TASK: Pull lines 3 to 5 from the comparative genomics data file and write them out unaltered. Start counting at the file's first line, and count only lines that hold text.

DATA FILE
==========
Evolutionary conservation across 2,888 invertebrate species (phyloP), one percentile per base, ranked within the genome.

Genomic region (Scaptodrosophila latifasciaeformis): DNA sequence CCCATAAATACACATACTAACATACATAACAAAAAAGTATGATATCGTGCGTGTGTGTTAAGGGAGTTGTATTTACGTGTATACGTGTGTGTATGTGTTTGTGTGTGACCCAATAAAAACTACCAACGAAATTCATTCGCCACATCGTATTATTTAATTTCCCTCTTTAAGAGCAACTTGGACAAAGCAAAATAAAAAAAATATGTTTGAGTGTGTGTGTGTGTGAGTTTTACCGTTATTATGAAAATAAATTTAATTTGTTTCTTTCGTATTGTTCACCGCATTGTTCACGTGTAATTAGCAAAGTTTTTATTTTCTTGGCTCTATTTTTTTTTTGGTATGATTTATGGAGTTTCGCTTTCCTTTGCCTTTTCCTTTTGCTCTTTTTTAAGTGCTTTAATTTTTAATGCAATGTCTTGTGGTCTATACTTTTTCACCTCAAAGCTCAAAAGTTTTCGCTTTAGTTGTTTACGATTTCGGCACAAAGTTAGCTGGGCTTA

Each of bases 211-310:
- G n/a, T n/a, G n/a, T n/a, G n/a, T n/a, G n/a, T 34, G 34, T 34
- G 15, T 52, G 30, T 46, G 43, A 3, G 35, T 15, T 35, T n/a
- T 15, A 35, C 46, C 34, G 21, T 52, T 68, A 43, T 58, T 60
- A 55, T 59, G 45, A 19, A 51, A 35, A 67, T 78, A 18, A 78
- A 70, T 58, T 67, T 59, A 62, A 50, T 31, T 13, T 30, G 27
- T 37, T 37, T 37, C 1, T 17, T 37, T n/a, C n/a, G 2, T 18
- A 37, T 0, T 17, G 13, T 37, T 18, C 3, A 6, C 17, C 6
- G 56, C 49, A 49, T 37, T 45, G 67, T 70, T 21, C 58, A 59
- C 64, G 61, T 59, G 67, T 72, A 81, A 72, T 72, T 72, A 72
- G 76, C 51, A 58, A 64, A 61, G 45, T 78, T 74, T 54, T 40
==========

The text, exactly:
Each of bases 211-310:
- G n/a, T n/a, G n/a, T n/a, G n/a, T n/a, G n/a, T 34, G 34, T 34
- G 15, T 52, G 30, T 46, G 43, A 3, G 35, T 15, T 35, T n/a